Teukolsky Law also represents Leticia Vallejo, a Marriott housekeeper who similarly alleges that she experienced sexual harassment from male guests while she was required to clean the men’s restroom next to a hotel bar. Like the Freehand Hotel, the Marriott allegedly refused to allow Ms. Vallejo to close the men’s restroom while she cleaned. Ms. Vallejo’s lawsuit is pending in Superior Court in Orange County and is in the discovery phase.
Under California law, employers have an obligation to protect their employees from sexual harassment by third parties, including customers. If you believe that you have been sexually harassed, contact us today for a free consultation.
Earlier today, Teukolsky Law filed a new sexual harassment lawsuit on behalf of Joey Dalla Betta (pronouns: they/them) against Flaunt Magazine, its CEO Luis Barajas and Editor-in-Chief Matthew Bedard. Barajas founded Los Angeles-based Flaunt in 1998 after a 10-year stint running Detour, a well-known fashion and entertainment magazine. Flaunt covers have featured many high-profile actors and musicians such as Beyoncé, Brad Pitt and Kanye West. Barajas, who is in his mid-50s, hired Dalla Betta as his executive assistant in July 2018. Dalla Betta alleges that Barajas and Bedard ran the magazine based on a culture of fear and intimidation, where advancement was based on a willingness to submit to repeated sexual advances and endure a non-stop barrage of sexual banter. Young aspiring writers like Dalla Betta were scared to complain or quit because jobs in the magazine industry are so rare. (Joey Dalla Betta, pictured left. Photo credit: Lucy-Bleu Knight.)
VICE News ran a piece covering the filing of the lawsuit. As described in the piece, "At first, Dalla Betta thought that the expectations and behavior at Flaunt were normal in the journalism industry. They poured themselves into Flaunt, often working through weekends. At times, it felt like even the boundaries between Dalla Betta and the magazine itself had dissolved, because they felt the successes and failures of the magazine so intimately."
If you have experienced sexual harassment, contact Teukolsky Law today for a free consultation.
Today, the California Senate voted to approve AB 3080, a bill that would prohibit employers from requiring their employees to arbitrate employment-related claims against their employers. Under current law, employers can require their employees to sign arbitration agreements as a condition of employment. Arbitration is a private court system without judges and juries. Instead, arbitrators -- usually retired judges -- are paid to adjudicate claims. Arbitrations are usually confidential, and held in hotel conference rooms or other private locations. If the bill becomes law, employers in California will no longer be allowed to require employees to give up their right to go to court. Instead, employees will be able to sue their employers in court for discrimination, retaliation, sexual harassment, and a host of other claims that employees can bring under California's Fair Employment and Housing Act, one of the strongest anti-discrimination laws in the country. Employers will also be prohibited from requiring employees to arbitrate wage-and-hour claims under the California Labor Code.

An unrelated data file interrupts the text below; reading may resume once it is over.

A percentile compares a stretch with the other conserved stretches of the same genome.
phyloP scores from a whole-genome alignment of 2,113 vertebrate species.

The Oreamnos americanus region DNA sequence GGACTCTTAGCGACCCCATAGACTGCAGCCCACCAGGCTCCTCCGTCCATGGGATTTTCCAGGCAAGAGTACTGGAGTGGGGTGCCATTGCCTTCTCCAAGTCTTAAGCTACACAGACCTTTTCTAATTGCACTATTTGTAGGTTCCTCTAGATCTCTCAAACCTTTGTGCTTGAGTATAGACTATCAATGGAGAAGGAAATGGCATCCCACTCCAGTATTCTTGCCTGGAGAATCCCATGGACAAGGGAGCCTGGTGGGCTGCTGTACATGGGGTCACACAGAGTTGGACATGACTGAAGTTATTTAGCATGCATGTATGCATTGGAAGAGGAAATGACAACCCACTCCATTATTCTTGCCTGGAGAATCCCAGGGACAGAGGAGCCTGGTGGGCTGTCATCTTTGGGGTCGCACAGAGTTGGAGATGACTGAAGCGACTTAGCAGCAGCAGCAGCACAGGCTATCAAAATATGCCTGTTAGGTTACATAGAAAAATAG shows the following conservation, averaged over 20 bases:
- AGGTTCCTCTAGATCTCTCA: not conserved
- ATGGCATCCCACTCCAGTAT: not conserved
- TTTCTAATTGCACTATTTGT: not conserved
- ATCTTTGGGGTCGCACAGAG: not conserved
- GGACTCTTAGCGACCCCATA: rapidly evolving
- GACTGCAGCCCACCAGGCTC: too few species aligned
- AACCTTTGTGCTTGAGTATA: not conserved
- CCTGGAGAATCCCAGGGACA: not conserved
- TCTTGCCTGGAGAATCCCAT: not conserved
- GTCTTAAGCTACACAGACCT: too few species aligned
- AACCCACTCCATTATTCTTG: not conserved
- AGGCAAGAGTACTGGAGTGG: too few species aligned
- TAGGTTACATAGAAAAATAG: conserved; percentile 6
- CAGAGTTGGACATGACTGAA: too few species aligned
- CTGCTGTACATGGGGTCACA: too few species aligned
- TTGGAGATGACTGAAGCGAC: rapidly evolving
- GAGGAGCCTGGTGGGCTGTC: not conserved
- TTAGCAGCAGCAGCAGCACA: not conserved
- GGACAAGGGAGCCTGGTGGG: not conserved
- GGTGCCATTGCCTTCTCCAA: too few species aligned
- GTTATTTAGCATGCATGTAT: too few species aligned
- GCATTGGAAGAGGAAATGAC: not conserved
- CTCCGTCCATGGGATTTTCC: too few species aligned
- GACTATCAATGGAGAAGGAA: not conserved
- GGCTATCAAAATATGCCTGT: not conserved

Governor Brown has until September 30 to sign or veto the bill. If he signs AB 3080 into law, it will almost certainly be challenged by employers as contrary to the Federal Arbitration Act, a federal law which expresses a preference for cases to be resolved through private arbitration. Nonetheless, today's Senate vote is a huge win for employees. Many of our clients have no idea that they have signed arbitration agreements giving up their rights to sue their employers in court. Forced arbitration agreements are contrary to American values, and should be ended.
Teukolsky Law client Sandra Pezqueda has settled a sexual harassment case against Terranea Resort and the staffing agency that placed her there for $250,000. The settlement has drawn national attention because TIME Magazine named Ms. Pezequeda a "Person of the Year" in 2017 as one of the Silence Breakers who spoke out against sexual harassment. TIME honored Ms. Pezqueda alongside celebrities like Ashley Judd and Taylor Swift. The settlement has received extensive coverage, including from The Washington Post, TIME Magazine, CBS and The Daily Mail. Interest in Ms. Pezqueda's settlement comes at a time when many states, including California, are considering legislation that would benefit victims of sexual harassment, such as prohibiting non-disclosure agreements in sexual harassment settlements.
Lauren Teukolsky is the founder and owner of Teukolsky Law, A Professional Corporation.